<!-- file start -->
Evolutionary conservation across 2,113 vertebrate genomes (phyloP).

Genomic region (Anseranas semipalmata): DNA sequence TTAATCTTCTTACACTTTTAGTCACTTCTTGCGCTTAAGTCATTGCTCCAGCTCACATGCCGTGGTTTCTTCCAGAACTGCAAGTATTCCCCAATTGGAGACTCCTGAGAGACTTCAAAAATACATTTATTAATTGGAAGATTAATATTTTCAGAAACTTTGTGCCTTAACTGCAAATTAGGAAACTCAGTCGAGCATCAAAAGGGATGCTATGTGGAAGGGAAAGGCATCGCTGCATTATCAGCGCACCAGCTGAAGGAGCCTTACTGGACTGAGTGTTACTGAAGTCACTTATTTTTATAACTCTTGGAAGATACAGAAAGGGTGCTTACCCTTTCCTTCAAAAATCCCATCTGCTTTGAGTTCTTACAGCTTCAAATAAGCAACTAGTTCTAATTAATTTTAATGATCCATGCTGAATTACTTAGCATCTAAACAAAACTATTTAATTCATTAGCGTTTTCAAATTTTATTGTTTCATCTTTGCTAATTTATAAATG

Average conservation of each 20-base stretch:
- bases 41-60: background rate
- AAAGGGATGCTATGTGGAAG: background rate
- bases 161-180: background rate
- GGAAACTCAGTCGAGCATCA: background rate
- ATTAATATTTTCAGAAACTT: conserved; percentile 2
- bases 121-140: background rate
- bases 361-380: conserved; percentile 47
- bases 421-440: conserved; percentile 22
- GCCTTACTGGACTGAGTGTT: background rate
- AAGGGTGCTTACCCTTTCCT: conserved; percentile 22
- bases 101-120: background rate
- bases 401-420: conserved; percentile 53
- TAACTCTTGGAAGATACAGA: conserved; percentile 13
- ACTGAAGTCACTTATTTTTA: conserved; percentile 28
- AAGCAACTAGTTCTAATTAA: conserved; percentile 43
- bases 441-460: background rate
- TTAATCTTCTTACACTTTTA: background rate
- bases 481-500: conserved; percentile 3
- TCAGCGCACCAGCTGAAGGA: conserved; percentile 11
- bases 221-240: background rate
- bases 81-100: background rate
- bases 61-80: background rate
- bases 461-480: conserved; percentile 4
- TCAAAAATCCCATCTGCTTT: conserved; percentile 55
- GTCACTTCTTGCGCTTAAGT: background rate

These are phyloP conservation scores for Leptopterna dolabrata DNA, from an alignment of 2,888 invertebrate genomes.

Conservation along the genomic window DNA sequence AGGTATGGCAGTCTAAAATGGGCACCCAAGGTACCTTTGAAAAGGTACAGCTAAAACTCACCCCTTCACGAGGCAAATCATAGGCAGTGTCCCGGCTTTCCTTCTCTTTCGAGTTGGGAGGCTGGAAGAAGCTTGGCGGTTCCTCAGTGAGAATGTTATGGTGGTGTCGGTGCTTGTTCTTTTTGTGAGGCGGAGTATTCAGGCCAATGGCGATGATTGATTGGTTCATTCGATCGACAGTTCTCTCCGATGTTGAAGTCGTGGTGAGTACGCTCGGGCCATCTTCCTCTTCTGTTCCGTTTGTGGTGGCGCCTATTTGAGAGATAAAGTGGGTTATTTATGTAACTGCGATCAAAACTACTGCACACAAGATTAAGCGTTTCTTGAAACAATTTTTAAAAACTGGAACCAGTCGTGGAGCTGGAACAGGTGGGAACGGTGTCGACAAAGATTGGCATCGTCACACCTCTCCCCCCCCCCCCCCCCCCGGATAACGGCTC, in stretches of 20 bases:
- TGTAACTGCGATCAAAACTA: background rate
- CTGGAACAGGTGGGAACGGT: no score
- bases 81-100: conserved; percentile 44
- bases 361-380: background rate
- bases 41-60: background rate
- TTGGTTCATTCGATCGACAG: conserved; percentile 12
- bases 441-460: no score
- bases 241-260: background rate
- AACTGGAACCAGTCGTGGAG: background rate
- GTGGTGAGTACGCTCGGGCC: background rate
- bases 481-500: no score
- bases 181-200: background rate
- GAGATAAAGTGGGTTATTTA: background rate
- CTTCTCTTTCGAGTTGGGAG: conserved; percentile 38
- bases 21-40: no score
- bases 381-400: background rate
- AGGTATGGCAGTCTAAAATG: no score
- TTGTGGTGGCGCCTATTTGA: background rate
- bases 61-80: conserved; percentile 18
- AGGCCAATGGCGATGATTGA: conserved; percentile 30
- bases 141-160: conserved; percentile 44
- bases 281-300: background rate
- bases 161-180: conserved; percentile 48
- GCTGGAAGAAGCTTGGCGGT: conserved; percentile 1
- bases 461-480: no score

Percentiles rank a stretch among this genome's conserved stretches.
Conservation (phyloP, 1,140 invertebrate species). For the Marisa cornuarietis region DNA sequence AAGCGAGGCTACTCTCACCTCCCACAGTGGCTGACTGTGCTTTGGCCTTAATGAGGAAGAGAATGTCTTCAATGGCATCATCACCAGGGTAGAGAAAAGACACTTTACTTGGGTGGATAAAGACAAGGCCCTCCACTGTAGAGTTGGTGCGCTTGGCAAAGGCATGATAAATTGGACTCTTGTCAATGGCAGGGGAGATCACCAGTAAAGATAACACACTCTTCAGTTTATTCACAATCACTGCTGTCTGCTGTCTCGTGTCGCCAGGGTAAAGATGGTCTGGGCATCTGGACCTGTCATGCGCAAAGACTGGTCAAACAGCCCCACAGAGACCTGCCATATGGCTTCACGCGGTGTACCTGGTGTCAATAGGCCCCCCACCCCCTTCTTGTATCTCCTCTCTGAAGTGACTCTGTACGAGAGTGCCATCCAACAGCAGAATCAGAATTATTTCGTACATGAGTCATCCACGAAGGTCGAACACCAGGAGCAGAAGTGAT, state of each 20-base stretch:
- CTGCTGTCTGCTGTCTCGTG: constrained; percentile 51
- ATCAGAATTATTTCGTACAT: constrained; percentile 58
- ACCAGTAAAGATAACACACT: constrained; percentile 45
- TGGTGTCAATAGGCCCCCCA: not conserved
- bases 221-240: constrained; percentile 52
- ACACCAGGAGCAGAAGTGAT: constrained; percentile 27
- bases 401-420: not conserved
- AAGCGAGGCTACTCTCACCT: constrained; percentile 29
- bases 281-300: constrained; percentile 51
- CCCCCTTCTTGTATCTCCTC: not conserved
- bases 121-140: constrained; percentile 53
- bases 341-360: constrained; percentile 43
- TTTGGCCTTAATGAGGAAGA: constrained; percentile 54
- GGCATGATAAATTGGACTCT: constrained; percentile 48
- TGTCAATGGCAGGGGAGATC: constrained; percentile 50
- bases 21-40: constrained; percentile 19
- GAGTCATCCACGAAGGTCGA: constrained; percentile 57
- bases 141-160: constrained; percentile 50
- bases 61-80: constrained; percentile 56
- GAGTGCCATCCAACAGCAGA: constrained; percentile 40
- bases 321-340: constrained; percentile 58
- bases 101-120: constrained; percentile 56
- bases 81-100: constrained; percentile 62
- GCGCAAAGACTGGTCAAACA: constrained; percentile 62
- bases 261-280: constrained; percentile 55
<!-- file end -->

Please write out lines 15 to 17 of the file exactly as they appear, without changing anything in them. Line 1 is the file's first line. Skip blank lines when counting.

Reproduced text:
- bases 401-420: conserved; percentile 53
- TAACTCTTGGAAGATACAGA: conserved; percentile 13
- ACTGAAGTCACTTATTTTTA: conserved; percentile 28